The Proceedings of the National Academy of Sciences of the United States of America, usually referred to as PNAS, is the official journal of the United States National Academy of Sciences (NAS). PNAS is an important scientific journal that printed its first issue in 1915 and continues to publish highly cited research reports, commentaries, reviews, perspectives, feature articles, profiles, letters to the editor, and actions of the Academy. Coverage in PNAS broadly spans the biological, physical, and social sciences. Although most of the papers published in the journal are in the biomedical sciences, PNAS recruits papers and publishes special features in the physical and social sciences and in mathematics. PNAS is published weekly in print, and daily online in PNAS Early Edition. PNAS was established by NAS in 1914, with its first issue published in 1915. The NAS itself had been founded in 1863 as a private institution, but chartered by the US Congress, with the goal to "investigate, examine, experiment, and report upon any subject of science or art." By 1914, the Academy was well established.
Researchers discover surprisingly wide variation across species in genetic systems that influence aging
A new Iowa State University study focusing on insulin signaling uncovered surprising genetic diversity across reptiles, birds and mammals.
Researchers find 'decoder ring' powers in micro RNA
MicroRNA can serve as a "decoder ring" for understanding complex biological processes, a team of New York University chemists has found. Their study, which appears in Proceedings of the National Academy of Sciences, points ...
Researchers solve another piece of the puzzle how forests can effect our climate
A first global scale study has estimated how forest emitted compounds affecting cloud seeds via formation of low-volatility vapours. According to the latest projections, terrestrial vegetation emits several ...
Pheromones produced by gut bacteria found to kill resistant variants of its own kind
Like Sleeping Beauty, some research lies dormant for decades, study finds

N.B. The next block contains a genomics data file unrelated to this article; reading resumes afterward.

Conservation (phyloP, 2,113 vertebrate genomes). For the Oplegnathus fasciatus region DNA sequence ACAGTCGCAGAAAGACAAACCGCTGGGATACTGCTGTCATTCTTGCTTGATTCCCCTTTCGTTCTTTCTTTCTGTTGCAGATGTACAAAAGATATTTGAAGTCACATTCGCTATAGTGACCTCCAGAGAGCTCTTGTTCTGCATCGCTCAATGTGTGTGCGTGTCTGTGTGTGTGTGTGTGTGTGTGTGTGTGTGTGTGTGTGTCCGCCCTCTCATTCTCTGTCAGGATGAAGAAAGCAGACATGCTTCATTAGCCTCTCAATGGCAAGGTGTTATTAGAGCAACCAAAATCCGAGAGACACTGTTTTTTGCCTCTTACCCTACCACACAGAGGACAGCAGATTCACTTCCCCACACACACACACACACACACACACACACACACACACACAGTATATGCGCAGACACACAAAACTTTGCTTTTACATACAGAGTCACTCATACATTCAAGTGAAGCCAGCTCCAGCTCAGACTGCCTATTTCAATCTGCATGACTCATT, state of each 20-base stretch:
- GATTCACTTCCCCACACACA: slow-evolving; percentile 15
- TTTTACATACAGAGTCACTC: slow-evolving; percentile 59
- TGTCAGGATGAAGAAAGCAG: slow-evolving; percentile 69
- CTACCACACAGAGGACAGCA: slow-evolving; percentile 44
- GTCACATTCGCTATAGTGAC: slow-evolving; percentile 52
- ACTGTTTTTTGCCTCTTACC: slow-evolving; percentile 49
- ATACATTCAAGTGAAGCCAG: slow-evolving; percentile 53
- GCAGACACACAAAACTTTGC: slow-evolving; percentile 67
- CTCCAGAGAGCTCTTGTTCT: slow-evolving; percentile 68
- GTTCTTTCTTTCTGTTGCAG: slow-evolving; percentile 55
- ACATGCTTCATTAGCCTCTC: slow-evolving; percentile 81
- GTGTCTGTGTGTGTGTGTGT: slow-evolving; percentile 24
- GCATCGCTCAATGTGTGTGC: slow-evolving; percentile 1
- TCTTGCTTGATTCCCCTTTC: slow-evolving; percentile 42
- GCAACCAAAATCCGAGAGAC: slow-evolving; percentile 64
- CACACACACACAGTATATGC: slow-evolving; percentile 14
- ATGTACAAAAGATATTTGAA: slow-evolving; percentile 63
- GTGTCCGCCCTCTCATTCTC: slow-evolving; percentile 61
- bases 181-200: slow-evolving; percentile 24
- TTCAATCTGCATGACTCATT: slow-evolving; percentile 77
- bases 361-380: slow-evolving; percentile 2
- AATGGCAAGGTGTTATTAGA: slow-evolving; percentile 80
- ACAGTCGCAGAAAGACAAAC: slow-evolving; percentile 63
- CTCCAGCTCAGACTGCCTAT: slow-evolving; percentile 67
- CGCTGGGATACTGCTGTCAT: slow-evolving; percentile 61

Why do some discoveries fade into obscurity while others blaze a new trail the moment they are published? More mysteriously, why do some research papers remain dormant for years and then suddenly explode ...
Bacteria cooperate to repair damaged siblings
A University of Wyoming faculty member led a research team that discovered a certain type of soil bacteria can use their social behavior of outer membrane exchange (OME) to repair damaged cells and improve ...
One simple molecule regulates sexual behavior in Drosophila
The common vinegar fly Drosophila melanogaster is a very well-studied animal. For decades, the fly has been used as a model organism in genetic research; its genome was fully sequenced in 2000. However, until ...
New clues for the long-term viability of geological carbon dioxide storage
The carbon dioxide (CO2) at the Bravo Dome gas field in New Mexico is volcanic in origin, and its emplacement began more than a million years ago, not 10 thousand years ago, as previously estimated. Averaged a ...
Study shows isopods may dampen impact of global warming on forest soil
General principles to explain DNA brick self-assembly
Using phages to deliver CRISPR to resistant bacteria found to sensitize the microbes
Laser technique for low-cost self-assembly of nanostructures
Researchers from Swinburne University of Technology and the University of Science and Technology of China have developed a low-cost technique that holds promise for a range of scientific and technological ...
Study finds evidence of non-adaptive evolution within cicadas
University of Montana Assistant Professor John McCutcheon has once again discovered something new about the complex and intriguing inner workings of the cicada insect.
Forecasting future infectious disease outbreaks
Machine learning can pinpoint rodent species that harbor diseases andgeographic hotspots vulnerable to new parasites and pathogens. So reportsa new study in the Proceedings of the National Academy of Sciences led by ...
Gender-science stereotypes persist across the world
The Netherlands had the strongest stereotypes associating science with men more than women, according to a new Northwestern University study that included data from nearly 350,000 people in 66 nations.